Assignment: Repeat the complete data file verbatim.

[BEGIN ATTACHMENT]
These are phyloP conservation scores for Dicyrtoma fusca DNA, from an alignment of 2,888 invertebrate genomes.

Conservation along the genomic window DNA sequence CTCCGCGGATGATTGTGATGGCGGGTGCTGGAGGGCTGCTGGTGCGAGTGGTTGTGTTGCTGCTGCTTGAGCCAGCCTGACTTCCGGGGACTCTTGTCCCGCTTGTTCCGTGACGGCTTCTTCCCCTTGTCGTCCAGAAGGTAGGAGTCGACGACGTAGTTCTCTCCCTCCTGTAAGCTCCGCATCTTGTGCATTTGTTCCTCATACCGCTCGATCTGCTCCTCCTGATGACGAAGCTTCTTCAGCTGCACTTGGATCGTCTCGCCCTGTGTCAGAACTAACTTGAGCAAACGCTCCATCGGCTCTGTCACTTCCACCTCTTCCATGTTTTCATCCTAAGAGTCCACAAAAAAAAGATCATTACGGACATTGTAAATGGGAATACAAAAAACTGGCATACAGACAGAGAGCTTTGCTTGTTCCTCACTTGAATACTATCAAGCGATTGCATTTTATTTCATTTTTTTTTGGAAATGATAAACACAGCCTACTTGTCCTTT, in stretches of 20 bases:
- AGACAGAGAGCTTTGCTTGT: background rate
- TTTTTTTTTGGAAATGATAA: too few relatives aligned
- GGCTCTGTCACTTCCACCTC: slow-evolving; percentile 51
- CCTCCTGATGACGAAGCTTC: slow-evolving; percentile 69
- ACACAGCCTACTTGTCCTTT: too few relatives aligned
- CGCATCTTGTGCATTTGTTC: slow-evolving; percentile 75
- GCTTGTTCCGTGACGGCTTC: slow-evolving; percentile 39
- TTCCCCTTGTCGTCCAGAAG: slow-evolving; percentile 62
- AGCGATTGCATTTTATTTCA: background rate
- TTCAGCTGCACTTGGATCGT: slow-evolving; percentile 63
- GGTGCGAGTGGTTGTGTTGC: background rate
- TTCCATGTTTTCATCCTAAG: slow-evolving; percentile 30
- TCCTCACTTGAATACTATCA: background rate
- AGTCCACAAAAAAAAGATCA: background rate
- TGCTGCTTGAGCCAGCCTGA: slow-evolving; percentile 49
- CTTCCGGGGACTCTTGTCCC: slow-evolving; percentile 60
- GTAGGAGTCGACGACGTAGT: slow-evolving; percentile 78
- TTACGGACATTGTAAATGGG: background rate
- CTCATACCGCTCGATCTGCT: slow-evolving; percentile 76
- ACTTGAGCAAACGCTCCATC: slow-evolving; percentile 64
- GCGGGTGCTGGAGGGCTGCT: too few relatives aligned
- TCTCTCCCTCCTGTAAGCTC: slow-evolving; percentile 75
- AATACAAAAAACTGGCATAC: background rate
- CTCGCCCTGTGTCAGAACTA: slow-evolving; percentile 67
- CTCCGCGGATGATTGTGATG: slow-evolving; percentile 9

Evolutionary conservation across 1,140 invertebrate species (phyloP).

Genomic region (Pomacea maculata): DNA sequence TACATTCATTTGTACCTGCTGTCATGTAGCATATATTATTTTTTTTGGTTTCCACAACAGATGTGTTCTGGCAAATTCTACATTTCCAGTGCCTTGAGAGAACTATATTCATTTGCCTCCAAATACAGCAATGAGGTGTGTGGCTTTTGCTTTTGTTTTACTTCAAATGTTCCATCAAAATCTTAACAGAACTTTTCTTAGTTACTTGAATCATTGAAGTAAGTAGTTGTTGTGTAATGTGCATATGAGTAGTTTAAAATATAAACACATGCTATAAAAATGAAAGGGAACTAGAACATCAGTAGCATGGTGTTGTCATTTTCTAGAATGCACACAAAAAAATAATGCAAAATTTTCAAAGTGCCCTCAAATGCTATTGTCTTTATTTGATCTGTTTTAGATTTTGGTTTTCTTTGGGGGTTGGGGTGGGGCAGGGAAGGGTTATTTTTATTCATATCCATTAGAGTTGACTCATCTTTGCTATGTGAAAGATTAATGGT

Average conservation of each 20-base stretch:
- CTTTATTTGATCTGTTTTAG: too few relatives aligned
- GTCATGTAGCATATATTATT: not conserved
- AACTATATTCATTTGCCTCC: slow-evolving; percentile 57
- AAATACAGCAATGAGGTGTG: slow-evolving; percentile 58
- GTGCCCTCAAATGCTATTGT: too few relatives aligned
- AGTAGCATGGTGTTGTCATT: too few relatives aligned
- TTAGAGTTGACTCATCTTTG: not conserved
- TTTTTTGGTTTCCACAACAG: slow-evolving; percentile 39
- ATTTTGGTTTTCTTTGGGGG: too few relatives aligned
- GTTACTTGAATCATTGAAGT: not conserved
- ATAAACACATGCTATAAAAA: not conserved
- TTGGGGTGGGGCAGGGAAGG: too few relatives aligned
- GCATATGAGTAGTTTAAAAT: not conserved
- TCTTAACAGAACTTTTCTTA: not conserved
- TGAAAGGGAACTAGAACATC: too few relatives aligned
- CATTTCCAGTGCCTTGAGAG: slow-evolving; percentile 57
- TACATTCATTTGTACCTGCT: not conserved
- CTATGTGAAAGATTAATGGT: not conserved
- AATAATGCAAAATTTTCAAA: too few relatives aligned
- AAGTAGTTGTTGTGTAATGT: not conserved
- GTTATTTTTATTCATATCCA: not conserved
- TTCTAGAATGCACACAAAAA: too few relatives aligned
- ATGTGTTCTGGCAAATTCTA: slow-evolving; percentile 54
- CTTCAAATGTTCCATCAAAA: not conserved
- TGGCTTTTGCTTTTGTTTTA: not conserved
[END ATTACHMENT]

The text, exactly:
These are phyloP conservation scores for Dicyrtoma fusca DNA, from an alignment of 2,888 invertebrate genomes.

Conservation along the genomic window DNA sequence CTCCGCGGATGATTGTGATGGCGGGTGCTGGAGGGCTGCTGGTGCGAGTGGTTGTGTTGCTGCTGCTTGAGCCAGCCTGACTTCCGGGGACTCTTGTCCCGCTTGTTCCGTGACGGCTTCTTCCCCTTGTCGTCCAGAAGGTAGGAGTCGACGACGTAGTTCTCTCCCTCCTGTAAGCTCCGCATCTTGTGCATTTGTTCCTCATACCGCTCGATCTGCTCCTCCTGATGACGAAGCTTCTTCAGCTGCACTTGGATCGTCTCGCCCTGTGTCAGAACTAACTTGAGCAAACGCTCCATCGGCTCTGTCACTTCCACCTCTTCCATGTTTTCATCCTAAGAGTCCACAAAAAAAAGATCATTACGGACATTGTAAATGGGAATACAAAAAACTGGCATACAGACAGAGAGCTTTGCTTGTTCCTCACTTGAATACTATCAAGCGATTGCATTTTATTTCATTTTTTTTTGGAAATGATAAACACAGCCTACTTGTCCTTT, in stretches of 20 bases:
- AGACAGAGAGCTTTGCTTGT: background rate
- TTTTTTTTTGGAAATGATAA: too few relatives aligned
- GGCTCTGTCACTTCCACCTC: slow-evolving; percentile 51
- CCTCCTGATGACGAAGCTTC: slow-evolving; percentile 69
- ACACAGCCTACTTGTCCTTT: too few relatives aligned
- CGCATCTTGTGCATTTGTTC: slow-evolving; percentile 75
- GCTTGTTCCGTGACGGCTTC: slow-evolving; percentile 39
- TTCCCCTTGTCGTCCAGAAG: slow-evolving; percentile 62
- AGCGATTGCATTTTATTTCA: background rate
- TTCAGCTGCACTTGGATCGT: slow-evolving; percentile 63
- GGTGCGAGTGGTTGTGTTGC: background rate
- TTCCATGTTTTCATCCTAAG: slow-evolving; percentile 30
- TCCTCACTTGAATACTATCA: background rate
- AGTCCACAAAAAAAAGATCA: background rate
- TGCTGCTTGAGCCAGCCTGA: slow-evolving; percentile 49
- CTTCCGGGGACTCTTGTCCC: slow-evolving; percentile 60
- GTAGGAGTCGACGACGTAGT: slow-evolving; percentile 78
- TTACGGACATTGTAAATGGG: background rate
- CTCATACCGCTCGATCTGCT: slow-evolving; percentile 76
- ACTTGAGCAAACGCTCCATC: slow-evolving; percentile 64
- GCGGGTGCTGGAGGGCTGCT: too few relatives aligned
- TCTCTCCCTCCTGTAAGCTC: slow-evolving; percentile 75
- AATACAAAAAACTGGCATAC: background rate
- CTCGCCCTGTGTCAGAACTA: slow-evolving; percentile 67
- CTCCGCGGATGATTGTGATG: slow-evolving; percentile 9

Evolutionary conservation across 1,140 invertebrate species (phyloP).

Genomic region (Pomacea maculata): DNA sequence TACATTCATTTGTACCTGCTGTCATGTAGCATATATTATTTTTTTTGGTTTCCACAACAGATGTGTTCTGGCAAATTCTACATTTCCAGTGCCTTGAGAGAACTATATTCATTTGCCTCCAAATACAGCAATGAGGTGTGTGGCTTTTGCTTTTGTTTTACTTCAAATGTTCCATCAAAATCTTAACAGAACTTTTCTTAGTTACTTGAATCATTGAAGTAAGTAGTTGTTGTGTAATGTGCATATGAGTAGTTTAAAATATAAACACATGCTATAAAAATGAAAGGGAACTAGAACATCAGTAGCATGGTGTTGTCATTTTCTAGAATGCACACAAAAAAATAATGCAAAATTTTCAAAGTGCCCTCAAATGCTATTGTCTTTATTTGATCTGTTTTAGATTTTGGTTTTCTTTGGGGGTTGGGGTGGGGCAGGGAAGGGTTATTTTTATTCATATCCATTAGAGTTGACTCATCTTTGCTATGTGAAAGATTAATGGT

Average conservation of each 20-base stretch:
- CTTTATTTGATCTGTTTTAG: too few relatives aligned
- GTCATGTAGCATATATTATT: not conserved
- AACTATATTCATTTGCCTCC: slow-evolving; percentile 57
- AAATACAGCAATGAGGTGTG: slow-evolving; percentile 58
- GTGCCCTCAAATGCTATTGT: too few relatives aligned
- AGTAGCATGGTGTTGTCATT: too few relatives aligned
- TTAGAGTTGACTCATCTTTG: not conserved
- TTTTTTGGTTTCCACAACAG: slow-evolving; percentile 39
- ATTTTGGTTTTCTTTGGGGG: too few relatives aligned
- GTTACTTGAATCATTGAAGT: not conserved
- ATAAACACATGCTATAAAAA: not conserved
- TTGGGGTGGGGCAGGGAAGG: too few relatives aligned
- GCATATGAGTAGTTTAAAAT: not conserved
- TCTTAACAGAACTTTTCTTA: not conserved
- TGAAAGGGAACTAGAACATC: too few relatives aligned
- CATTTCCAGTGCCTTGAGAG: slow-evolving; percentile 57
- TACATTCATTTGTACCTGCT: not conserved
- CTATGTGAAAGATTAATGGT: not conserved
- AATAATGCAAAATTTTCAAA: too few relatives aligned
- AAGTAGTTGTTGTGTAATGT: not conserved
- GTTATTTTTATTCATATCCA: not conserved
- TTCTAGAATGCACACAAAAA: too few relatives aligned
- ATGTGTTCTGGCAAATTCTA: slow-evolving; percentile 54
- CTTCAAATGTTCCATCAAAA: not conserved
- TGGCTTTTGCTTTTGTTTTA: not conserved